The situation in gaming tests looks very good for AMD products. Although their computational performance is pretty mediocre, powerful graphic allows them to do pretty well (for integrated solutions). Fusion series processors almost always deliver higher fps than Intel processors from Core i3 and Pentium family.
Even the use of higher-performance HD Graphics 3000 core in Core i3 processors didn’t save the day. Yes, Core i3-2125 featuring this particular graphics core modification turned out about 50% faster than its fellow Core i3-2120 processor equipped with HD Graphics 2000 core, but the graphics integrated in Llano processors is even faster than that. As a result, even Core i3-2125 can only compete against the low-cost A4-3300 processor, while other products on Sandy Bridge microarchitecture looked even less appealing. And if we take into account that the graphics cores in Intel processors do not support DirectX 11, things become even more hopeless for the current Intel offerings. Only the next microarchitecture generation, Ivy Bridge, may be able to fix it, because its graphics core will be faster and will feature more up-to-date functionality.
Even if we leave out the specific numbers and view the situation from more global qualitative prospective, AMD products will still be a much more attractive option for entry-level gaming systems. The top Fusion processors from the A8 series allow playing almost any contemporary games without involving an external graphics accelerator, provided you compromise to some extent on screen resolution and image quality settings. As for Intel processors, we can’t recommend any of them for the entry-level gaming platforms, because different HD Graphics modifications are still not powerful enough for this application field.
Systems based on processors with integrated graphics cores become increasingly popular not only due to possible system miniaturization. In most cases the users decide to go with them, for cost-cutting purposes. Processors like that help to save some cash not only by omitting the external graphics accelerator, but also by allowing to build a more energy-efficient system with total power consumption being lower than that of a system with discrete graphics. There is another bonus to it: quiet operation modes, because lower power consumption leads to lower heat dissipation and therefore the use of simpler cooling systems.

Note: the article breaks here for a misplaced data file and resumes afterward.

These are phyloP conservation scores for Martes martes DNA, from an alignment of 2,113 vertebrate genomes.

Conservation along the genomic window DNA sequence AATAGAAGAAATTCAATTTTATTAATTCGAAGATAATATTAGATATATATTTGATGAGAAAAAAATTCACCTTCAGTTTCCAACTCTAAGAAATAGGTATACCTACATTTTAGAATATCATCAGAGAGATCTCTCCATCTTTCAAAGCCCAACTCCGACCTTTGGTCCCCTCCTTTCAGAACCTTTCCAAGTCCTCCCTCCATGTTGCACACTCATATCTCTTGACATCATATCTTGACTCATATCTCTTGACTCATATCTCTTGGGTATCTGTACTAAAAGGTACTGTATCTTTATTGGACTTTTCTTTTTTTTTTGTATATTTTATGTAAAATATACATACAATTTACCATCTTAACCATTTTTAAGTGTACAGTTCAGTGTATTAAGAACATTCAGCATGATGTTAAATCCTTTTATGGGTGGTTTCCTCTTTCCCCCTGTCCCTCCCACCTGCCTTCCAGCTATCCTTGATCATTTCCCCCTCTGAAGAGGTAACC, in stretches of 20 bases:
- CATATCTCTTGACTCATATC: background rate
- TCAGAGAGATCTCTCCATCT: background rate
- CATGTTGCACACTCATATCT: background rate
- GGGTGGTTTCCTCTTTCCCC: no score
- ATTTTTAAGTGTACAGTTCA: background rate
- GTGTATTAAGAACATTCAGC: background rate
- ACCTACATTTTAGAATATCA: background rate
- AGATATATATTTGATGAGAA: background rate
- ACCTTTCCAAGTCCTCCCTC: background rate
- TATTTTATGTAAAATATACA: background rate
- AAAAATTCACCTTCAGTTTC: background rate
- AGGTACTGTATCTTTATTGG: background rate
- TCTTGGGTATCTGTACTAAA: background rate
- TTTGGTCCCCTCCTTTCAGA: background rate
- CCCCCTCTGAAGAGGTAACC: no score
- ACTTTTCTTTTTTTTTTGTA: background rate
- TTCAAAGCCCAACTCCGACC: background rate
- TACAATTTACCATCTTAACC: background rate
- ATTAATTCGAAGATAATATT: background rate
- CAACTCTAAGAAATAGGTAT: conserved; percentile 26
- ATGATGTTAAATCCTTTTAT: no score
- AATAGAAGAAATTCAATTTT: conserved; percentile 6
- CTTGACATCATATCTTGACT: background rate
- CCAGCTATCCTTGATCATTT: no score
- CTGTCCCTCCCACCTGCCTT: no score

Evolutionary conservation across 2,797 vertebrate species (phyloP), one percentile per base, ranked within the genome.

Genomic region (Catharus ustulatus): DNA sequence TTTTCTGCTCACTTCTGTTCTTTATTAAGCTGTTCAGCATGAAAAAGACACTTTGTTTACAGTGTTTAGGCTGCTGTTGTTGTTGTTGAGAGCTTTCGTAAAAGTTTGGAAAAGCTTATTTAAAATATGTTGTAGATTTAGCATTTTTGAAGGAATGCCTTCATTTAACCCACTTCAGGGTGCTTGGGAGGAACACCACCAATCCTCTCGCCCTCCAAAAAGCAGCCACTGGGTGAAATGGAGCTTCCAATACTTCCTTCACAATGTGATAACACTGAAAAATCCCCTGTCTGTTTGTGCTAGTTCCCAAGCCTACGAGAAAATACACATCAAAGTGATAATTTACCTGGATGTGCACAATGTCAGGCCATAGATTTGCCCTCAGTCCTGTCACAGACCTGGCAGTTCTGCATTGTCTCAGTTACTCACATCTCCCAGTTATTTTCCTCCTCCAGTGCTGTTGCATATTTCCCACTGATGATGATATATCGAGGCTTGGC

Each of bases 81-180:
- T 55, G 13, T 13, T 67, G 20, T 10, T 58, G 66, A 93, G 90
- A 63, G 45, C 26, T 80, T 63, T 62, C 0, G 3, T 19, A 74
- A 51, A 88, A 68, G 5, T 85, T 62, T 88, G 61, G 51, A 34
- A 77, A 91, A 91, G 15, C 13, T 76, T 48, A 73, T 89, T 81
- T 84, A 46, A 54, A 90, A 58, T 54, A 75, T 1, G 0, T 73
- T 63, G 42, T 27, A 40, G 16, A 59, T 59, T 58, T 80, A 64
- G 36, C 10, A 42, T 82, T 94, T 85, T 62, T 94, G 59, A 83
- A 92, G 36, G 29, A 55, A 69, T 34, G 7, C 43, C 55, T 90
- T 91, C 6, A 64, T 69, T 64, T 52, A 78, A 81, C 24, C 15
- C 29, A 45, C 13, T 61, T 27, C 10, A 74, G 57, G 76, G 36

Therefore, the developers of processors with integrated graphics do their best to minimize the power appetites of their products. Most CPUs and APUs discussed today have about 65 W TDP, which has already become an unofficial standard. However, we know that Intel and AMD have different approach to TDP that is why it will be interesting to check out the practical power consumption of systems based on different processors.
The graphs below show two power consumption readings. The first one is the full power draw of the computer (without the monitor) measured after the power supply. It is the total of the power consumption of all the system components. The second one is the power consumption of the processor alone measured along the individual 12 V power line. In both cases the PSU's efficiency is not taken into account, because our measuring equipment is installed after the PSU and registers only voltages and currents that get into the system along 12, 5 and 3.3 V lines. The CPUs are loaded by running the 64-bit LinX 0.6.4 utility. We used FurMark 1.9.1 to load the graphics cores. We enabled all the power-saving technologies and Turbo Core (where available) for correct measurement of the computer's power draw in idle mode.